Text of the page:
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Diabetic Coma Symptoms – Educate and Inform

By on August 9, 2013

diabetic comaDiabetic Coma Symptoms can be very challenging to recognize. The problem stems from the fact that the signs and symptoms are often seemingly harmless and ignored. There are a couple of different ways a diabetes related coma can develop and the signs change slightly depending upon the individual circumstances.

A diabetic coma can result typically from three different conditions:

  • Hyperglycemia (diabetic hyperosmolar syndrome)
  • Hypoglycemia
  • Diabetic Ketoacidosis

Essentially, these conditions in order are: abnormally high blood sugar, low blood sugar and increased ketones (toxins in the blood). I will take a look at each of these conditions and the various symptoms that are typically present.

Symptoms Resulting from Hyperglycemia

Hyperglycemia is when your blood sugar gets too high. When your blood sugar gets higher than 600 mg/dL the condition is known as diabetic hyperosmolar syndrome.

Basically, your blood is awash in glucose and it goes into over drive trying to get it out, usually through urination. This process leaves you very dehydrated, ultimately resulting in a coma if left untreated.

You need to watch out for the following signs and symptoms:

  • Increased Thirst
  • Frequent Urination
  • Rapid Heartbeat
  • Fruity Breath Oder
  • Stomach Cramps or Pain
  • Difficulty Breathing
  • Tired or Fatigued
  • Vomiting or Nausea

Often the excessive thirst and urination can occur over a period of weeks, which is what results in becoming dehydrated, as your body struggles to rid itself of the excess glucose.

While any diabetic can develop a coma from hyperglycemia, it typically occurs in Type 2 diabetics over 60 years old.

Symptoms Resulting from Hypoglycemia

coma symptoms
Hypoglycemia is just the opposite. It results when your blood sugar gets too low. Why does this occur? Bottom line is that your body needs glucose. If you do not get enough, or you produce too much insulin, then your blood sugar can drop to unsafe levels. Boozing it up or exercising to hard can also cause hypoglycemia.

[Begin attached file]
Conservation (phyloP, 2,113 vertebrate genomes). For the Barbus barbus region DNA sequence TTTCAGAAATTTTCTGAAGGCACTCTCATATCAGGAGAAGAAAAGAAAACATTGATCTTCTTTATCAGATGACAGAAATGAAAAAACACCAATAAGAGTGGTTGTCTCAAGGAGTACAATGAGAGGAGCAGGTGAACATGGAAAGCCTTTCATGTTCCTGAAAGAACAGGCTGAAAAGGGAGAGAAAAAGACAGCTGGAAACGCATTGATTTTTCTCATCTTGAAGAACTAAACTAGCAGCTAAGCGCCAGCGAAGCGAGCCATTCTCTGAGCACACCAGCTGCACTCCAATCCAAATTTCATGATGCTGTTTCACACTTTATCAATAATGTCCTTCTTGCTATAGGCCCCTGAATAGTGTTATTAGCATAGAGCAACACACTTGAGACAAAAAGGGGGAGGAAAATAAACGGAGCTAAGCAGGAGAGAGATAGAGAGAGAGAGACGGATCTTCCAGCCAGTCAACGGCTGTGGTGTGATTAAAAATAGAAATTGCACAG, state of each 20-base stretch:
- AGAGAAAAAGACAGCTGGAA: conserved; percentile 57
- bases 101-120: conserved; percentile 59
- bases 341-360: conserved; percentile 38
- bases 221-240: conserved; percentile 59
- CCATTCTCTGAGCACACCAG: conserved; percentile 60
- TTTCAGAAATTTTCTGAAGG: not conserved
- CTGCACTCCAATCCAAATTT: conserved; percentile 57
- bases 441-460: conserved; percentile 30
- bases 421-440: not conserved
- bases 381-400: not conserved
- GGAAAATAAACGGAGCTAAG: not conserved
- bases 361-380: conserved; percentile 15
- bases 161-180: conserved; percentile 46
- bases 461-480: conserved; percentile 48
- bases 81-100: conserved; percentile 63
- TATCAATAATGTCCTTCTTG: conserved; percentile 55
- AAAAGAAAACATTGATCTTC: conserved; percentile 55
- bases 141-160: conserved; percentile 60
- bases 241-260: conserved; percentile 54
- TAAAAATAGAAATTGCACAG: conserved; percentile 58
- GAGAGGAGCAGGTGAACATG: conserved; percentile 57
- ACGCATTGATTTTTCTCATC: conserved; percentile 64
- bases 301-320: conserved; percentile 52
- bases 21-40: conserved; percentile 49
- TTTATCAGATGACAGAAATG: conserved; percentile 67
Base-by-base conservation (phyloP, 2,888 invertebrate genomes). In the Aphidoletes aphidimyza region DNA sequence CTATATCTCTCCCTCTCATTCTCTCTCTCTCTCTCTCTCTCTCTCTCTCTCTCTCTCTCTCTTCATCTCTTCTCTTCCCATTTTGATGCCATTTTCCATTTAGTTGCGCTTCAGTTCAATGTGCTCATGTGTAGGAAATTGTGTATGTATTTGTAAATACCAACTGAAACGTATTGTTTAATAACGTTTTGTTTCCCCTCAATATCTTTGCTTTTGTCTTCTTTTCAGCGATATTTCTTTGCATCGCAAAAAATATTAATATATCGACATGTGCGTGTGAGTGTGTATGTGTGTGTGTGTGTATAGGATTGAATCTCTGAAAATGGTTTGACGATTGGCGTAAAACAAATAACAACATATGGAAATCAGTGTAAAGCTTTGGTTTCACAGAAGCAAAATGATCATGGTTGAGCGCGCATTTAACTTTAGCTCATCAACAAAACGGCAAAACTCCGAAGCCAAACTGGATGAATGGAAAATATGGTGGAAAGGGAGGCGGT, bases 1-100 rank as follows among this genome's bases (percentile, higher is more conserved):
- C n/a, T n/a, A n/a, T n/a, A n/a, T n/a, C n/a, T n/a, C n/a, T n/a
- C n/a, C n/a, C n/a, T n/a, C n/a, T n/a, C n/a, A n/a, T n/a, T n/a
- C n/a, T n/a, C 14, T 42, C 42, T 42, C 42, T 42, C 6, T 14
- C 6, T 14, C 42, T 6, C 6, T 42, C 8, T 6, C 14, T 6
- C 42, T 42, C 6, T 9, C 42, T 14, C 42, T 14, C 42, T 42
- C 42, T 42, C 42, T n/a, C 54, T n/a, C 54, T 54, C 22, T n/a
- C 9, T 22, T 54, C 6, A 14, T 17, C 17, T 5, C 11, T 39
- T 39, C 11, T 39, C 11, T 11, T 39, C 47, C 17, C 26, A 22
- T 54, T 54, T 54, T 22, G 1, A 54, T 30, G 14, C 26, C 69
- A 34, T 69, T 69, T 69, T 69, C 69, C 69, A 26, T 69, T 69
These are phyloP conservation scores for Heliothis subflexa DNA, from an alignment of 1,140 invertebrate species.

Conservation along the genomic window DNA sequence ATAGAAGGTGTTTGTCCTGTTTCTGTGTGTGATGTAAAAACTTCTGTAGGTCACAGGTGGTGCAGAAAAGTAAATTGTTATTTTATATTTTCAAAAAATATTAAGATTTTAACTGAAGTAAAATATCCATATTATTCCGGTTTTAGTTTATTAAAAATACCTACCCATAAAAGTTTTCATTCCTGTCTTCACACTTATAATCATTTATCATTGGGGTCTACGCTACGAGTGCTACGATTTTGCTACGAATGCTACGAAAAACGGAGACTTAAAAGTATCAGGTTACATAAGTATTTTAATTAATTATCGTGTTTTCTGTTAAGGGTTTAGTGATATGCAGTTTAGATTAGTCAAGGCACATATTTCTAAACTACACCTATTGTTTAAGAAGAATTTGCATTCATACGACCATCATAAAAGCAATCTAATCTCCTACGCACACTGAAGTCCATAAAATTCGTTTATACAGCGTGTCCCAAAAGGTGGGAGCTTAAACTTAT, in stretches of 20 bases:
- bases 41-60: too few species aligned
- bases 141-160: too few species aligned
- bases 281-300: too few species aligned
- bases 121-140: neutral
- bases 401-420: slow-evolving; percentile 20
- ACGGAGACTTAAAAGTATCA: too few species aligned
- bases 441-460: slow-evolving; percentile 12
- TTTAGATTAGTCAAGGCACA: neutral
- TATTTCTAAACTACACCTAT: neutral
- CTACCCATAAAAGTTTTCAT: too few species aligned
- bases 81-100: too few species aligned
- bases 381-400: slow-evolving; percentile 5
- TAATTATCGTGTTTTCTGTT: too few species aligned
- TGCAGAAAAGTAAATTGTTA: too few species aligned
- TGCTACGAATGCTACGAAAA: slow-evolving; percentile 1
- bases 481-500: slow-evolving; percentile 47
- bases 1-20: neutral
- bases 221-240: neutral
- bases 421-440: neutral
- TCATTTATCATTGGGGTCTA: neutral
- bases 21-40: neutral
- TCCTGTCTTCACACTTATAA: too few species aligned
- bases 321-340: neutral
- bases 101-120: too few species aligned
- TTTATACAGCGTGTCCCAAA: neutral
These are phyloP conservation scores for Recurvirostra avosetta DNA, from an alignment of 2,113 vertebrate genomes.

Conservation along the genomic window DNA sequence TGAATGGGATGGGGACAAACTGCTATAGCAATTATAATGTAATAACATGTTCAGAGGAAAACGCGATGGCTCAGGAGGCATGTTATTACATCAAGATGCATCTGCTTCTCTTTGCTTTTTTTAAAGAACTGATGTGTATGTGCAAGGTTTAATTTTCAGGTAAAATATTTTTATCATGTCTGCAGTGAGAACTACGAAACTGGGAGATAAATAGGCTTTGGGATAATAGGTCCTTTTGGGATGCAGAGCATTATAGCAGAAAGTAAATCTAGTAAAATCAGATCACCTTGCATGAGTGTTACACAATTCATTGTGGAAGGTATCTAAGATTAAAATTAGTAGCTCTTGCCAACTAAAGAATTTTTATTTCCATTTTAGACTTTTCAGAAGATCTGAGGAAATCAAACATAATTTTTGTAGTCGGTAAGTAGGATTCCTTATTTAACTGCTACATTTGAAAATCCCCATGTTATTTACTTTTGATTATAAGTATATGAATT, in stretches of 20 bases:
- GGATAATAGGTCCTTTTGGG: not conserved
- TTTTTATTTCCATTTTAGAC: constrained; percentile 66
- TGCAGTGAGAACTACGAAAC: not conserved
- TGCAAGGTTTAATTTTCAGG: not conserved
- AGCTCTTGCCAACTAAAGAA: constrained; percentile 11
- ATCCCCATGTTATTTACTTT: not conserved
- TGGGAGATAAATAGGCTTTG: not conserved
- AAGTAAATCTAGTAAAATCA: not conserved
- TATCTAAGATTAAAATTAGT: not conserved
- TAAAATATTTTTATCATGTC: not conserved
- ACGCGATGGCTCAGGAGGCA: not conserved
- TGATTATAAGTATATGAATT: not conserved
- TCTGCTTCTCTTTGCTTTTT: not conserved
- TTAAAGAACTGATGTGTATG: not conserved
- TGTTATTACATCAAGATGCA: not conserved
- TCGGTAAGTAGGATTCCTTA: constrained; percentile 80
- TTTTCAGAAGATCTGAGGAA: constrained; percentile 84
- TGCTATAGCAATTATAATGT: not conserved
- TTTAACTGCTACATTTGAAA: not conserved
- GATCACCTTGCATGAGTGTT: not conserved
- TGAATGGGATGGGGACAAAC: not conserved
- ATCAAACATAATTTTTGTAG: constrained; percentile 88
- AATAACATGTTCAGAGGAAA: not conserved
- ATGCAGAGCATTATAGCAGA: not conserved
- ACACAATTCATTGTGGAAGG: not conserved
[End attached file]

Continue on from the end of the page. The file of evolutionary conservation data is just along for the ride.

You need to watch out for the following signs and symptoms:

  • Tired or Fatigued
  • Sweaty
  • Increased Hunger
  • Irritable, Angry, or Aggressive
  • Confused
  • Irregular or Rapid Heartbeat
  • Nervous or Confused

Wow, I experience almost all of these symptoms on a daily basis! Insidiously, sometimes there can be no symptoms at all for this condition.

Again, like hyperglycemia, diabetic coma caused by hypoglycemia can occur in all types of diabetics. However, it is more common in Type 1 diabetics.

Symptoms Resulting from Ketoacidosis

Ketones are toxins in your blood that develop when your body converts your fat stores into glucose energy. This process can occur when your cells are not getting enough energy (i.e. glucose) from other sources such as food.

If too many ketones are built up in your blood, you can develop diabetic ketoacidosis. This condition can in turn result in a diabetic coma

You need to watch out for the following signs and symptoms:

  • Excessive Thirst
  • Lost Appetite
  • Fatigue or Weakness
  • Abdominal Cramp or Pain
  • Shortness of Breath
  • Fruity Smelling Breath
  • Confusion
  • Nausea or Vomiting
  • Frequent Urination

These symptoms can develop rather quickly, often with 24 hours. Typically, this condition is most occurs in Type 1 diabetics, but can occur in Type 2 and Gestational diabetics, as well.

The difficulty with ALL of the diabetic coma symptoms above is that they can often simply be signs of the flu or other common sickness.

Bottom Line

Developing a diabetic coma is an extreme condition. Nonetheless, it can and does occur. How do you reduce the odds of prevent it?

  • Develop and Maintain a Self Management Plan: Stick with your meal and exercise plan. Take your medications.
  • Avoid Bad Habits. Ease off the alcohol and illegal drugs.
  • Inform Your Friends, Family and Co-workers of Symptoms.
  • Monitor your Blood Glucose and Ketone Levels Frequently. ( We compare all Blood Glucose Meters)
  • Wear a Medical ID Bracelet.

As always, please speak with your health care provider about diabetic coma symptoms and your self-management plan.

Sources:

Mayo Clinic

By Erich Schultz – Last Reviewed May 2012.